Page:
Over time, Okafor’s hands hardened, his arms extended and retracted with more speed, and that single shock of potential energy — which begins in a pivoting ankle, travels up the leg, whips at the hip and finds its force in an outstretched fist — crushed past the coarse fabric of the bag to its soft center. Okafor was ready for more.

Six months after he joined Kingsway Boxing, Okafor signed up for his first Golden Gloves bout. Within the first few minutes, his opponent clipped him in the face. Okafor stumbled, and the fight was stopped. Okafor had lost. Incensed that the referee hadn’t given him a chance to recover, Okafor trudged home, and pushed his gloves to the back of his closet. He didn’t box for a year.

“I went to work and focused on my training business. But I didn’t want losing to be my legacy.”

So he came back to the gym, to the sparring partners’ jabs at daybreak and to the bag in the evenings. That year, Okafor won the Golden Gloves Novice Division at Madison Square Garden. The next year, he won the Open Division.

“I used all the anger from the losses to drive me,” he says.

In the aftermath, Okafor settled permanently in New York, buying a space for a training studio in the Flatiron District, eight blocks from Madison Square Garden. In the studio’s early days, new trainers, according to Okafor, were stiff and accustomed to rigid rules.

“They always kept their eyes down,” Okafor remembers. “But now when I walk around here, I can see everyone’s eyes. They’re smiling, and the shackles come off.”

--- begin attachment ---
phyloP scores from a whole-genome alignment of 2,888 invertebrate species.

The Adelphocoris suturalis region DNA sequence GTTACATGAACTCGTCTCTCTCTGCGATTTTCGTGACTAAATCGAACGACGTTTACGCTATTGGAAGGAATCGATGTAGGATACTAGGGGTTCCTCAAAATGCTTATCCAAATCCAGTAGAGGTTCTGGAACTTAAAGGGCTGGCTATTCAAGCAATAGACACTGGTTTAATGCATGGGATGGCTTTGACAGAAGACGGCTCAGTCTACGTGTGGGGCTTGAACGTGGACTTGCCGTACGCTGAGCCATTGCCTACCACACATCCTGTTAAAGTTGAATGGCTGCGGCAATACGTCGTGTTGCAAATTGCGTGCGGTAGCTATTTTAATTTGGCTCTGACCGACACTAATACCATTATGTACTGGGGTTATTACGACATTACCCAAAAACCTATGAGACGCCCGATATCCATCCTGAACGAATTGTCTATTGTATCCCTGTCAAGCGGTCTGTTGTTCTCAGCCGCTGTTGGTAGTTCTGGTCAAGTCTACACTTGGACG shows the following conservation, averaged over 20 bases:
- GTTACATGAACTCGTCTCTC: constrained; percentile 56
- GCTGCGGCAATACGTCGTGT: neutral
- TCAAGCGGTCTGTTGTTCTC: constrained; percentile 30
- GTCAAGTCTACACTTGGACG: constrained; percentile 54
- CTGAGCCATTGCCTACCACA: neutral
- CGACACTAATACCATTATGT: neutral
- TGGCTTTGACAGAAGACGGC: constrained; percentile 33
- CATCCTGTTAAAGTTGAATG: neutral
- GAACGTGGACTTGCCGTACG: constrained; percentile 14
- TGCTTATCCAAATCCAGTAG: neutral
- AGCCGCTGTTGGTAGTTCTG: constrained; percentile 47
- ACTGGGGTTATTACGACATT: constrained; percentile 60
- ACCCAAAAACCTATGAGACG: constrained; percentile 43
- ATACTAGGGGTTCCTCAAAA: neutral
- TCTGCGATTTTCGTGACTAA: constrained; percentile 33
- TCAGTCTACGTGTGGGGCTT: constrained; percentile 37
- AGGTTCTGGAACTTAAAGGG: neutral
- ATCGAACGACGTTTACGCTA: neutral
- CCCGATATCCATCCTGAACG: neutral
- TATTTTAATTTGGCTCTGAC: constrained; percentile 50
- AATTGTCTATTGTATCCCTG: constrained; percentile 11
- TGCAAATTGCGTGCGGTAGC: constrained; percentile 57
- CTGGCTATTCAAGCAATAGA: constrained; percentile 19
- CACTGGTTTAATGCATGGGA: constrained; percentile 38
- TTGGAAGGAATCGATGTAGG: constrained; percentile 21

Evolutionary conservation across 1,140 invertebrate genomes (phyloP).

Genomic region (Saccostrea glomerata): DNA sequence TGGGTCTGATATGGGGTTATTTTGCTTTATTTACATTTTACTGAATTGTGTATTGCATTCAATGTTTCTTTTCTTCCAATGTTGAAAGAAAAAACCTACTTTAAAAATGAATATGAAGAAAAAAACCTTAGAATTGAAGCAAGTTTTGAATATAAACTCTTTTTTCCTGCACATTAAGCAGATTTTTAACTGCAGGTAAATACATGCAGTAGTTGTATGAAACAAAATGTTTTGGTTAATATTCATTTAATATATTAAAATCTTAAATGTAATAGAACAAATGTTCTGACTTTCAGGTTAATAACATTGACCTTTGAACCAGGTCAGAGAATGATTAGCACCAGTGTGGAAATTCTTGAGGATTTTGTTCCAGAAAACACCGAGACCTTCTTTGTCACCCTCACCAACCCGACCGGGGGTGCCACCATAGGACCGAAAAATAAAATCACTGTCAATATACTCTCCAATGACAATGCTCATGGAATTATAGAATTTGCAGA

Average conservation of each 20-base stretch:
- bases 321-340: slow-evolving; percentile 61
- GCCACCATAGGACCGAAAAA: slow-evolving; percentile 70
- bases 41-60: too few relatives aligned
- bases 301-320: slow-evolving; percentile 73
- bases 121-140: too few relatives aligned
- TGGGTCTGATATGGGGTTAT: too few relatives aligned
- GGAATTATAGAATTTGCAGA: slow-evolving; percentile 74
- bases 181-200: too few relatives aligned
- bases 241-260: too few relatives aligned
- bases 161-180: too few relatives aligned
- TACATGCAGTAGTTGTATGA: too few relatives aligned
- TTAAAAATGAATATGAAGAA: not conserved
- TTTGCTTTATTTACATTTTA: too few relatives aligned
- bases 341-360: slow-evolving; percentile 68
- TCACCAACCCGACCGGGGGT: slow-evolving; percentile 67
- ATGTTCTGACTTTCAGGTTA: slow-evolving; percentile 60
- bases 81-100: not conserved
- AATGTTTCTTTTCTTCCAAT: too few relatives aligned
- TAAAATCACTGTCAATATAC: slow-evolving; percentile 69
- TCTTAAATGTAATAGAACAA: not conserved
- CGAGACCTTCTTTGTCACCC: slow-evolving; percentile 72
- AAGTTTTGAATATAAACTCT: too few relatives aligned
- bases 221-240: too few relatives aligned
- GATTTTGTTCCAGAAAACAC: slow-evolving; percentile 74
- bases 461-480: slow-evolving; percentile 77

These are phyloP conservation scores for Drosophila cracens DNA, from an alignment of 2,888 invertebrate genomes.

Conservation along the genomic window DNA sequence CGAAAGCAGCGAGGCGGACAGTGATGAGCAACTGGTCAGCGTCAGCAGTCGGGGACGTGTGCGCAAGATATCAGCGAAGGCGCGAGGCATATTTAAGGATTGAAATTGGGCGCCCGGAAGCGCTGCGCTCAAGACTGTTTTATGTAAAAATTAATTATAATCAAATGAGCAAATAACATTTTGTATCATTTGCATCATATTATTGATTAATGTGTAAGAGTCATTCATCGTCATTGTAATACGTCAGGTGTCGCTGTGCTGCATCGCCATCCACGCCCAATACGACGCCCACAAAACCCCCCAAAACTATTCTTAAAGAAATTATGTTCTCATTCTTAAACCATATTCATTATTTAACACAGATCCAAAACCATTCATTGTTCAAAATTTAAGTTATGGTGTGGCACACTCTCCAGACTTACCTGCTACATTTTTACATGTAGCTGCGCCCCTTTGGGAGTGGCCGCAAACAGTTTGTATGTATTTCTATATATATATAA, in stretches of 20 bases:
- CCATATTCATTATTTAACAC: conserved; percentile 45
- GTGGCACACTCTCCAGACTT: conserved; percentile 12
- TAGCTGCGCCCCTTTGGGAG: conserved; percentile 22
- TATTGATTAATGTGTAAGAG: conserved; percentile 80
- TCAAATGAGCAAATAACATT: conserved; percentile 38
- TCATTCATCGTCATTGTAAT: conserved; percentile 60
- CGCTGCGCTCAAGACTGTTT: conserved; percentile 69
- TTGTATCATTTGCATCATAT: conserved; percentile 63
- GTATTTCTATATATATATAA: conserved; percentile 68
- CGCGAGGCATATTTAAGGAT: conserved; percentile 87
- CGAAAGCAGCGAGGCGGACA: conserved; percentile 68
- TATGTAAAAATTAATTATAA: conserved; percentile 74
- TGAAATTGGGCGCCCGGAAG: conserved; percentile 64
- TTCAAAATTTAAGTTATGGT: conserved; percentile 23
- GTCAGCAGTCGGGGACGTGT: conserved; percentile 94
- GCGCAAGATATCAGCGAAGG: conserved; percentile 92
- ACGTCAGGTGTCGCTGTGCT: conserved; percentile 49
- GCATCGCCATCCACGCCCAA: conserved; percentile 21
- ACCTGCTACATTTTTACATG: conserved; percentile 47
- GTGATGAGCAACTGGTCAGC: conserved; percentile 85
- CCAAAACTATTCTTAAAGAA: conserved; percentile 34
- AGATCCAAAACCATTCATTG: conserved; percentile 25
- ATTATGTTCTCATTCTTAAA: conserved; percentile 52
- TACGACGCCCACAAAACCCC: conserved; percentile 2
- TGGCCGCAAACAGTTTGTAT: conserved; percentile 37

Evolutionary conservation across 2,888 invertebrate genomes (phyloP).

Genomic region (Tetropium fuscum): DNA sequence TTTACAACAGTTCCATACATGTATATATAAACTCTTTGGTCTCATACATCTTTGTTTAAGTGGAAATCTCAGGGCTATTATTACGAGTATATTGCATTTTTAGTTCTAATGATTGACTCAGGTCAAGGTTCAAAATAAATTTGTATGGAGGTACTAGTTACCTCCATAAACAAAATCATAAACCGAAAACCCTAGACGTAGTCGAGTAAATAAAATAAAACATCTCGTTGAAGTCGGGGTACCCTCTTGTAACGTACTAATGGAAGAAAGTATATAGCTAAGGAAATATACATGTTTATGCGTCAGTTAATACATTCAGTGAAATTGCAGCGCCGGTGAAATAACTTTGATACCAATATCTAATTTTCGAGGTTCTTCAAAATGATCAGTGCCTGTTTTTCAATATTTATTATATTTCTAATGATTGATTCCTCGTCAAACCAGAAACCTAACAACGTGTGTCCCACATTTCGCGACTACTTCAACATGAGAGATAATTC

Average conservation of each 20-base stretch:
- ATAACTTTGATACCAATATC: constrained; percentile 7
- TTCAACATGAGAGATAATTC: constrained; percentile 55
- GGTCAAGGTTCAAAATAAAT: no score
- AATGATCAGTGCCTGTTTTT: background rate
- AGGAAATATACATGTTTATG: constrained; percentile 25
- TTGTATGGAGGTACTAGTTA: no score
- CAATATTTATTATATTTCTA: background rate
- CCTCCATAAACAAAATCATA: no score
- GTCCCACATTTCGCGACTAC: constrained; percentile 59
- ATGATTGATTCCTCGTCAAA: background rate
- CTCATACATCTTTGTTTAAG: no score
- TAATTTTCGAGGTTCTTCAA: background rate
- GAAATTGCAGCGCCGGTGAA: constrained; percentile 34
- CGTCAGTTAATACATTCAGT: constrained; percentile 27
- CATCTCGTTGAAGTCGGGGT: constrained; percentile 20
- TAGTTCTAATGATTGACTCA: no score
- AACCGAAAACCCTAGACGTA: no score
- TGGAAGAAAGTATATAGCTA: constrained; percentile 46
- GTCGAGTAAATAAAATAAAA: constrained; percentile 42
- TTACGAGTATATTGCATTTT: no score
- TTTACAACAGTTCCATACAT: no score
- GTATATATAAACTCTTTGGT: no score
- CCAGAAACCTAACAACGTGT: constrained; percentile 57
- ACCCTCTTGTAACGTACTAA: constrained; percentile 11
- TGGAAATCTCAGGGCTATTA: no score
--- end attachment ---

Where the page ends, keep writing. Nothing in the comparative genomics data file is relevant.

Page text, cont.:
To Okafor, the space symbolizes freedom.

“I want people to free themselves, in every sense of the word,” he stresses. “If you free your body, you free your mind. And if you’re free, you want to share, because you want other people to be free, too.”

Although the fighting happens in the ring, sometimes it happened over…the choice of music. Once, a client asked Okafor if he could shuffle the tunes selection. Another insisted that Okafor turn the music off, because, in his words, “It’s what animals listen to.”

Okafor argues that the gym is living proof that Black people are peaceful, that they work hard.

You hear this music that’s supposed to be for animals,” he scoffs. “But you cannot ignore the beauty of the space and the positive energy. And you cannot ignore me.”

Okafor’s clients agree. Satenik Davidkhanian, an Iconoclast Fitness regular, says, “Ngo calibrates each session to the personal and physical needs of his clients. His kindhearted spirit infuses the studio with such positivity.”

Marin Hopper, a designer, flew in from Los Angeles and joined Davidkhanian’s most recent session.

“What is most striking about Ngo is that he shares his wealth of experience,” she notes, “not only as a trainer but also as a boxing champion — and applies it to helping his clients address any physical challenges they may need to overcome.

“I have suffered for years from a neck injury, and Ngo provided me with innovative ways to strengthen that area, while addressing my overall fitness regimen.”

Okafor’s boxing studio transcends personal pressures and racial prejudices, providing a meeting place for iconoclasts outside — or five stories above — the urban maelstrom. He recognizes that even as clients leave the outside world behind, the marks of old wounds will not disappear at his doorstep.

“If I can get you to look better on the outside,” Okafor offers, “then you can have the confidence to deal with the damage on the inside.”

One Comment

  1. Omo A. Omo A. March 5, 2024

    This is such a great article! A true testament to his life journey and why he is dedicated to helping people feel better about themselves. I loved training with Ngo!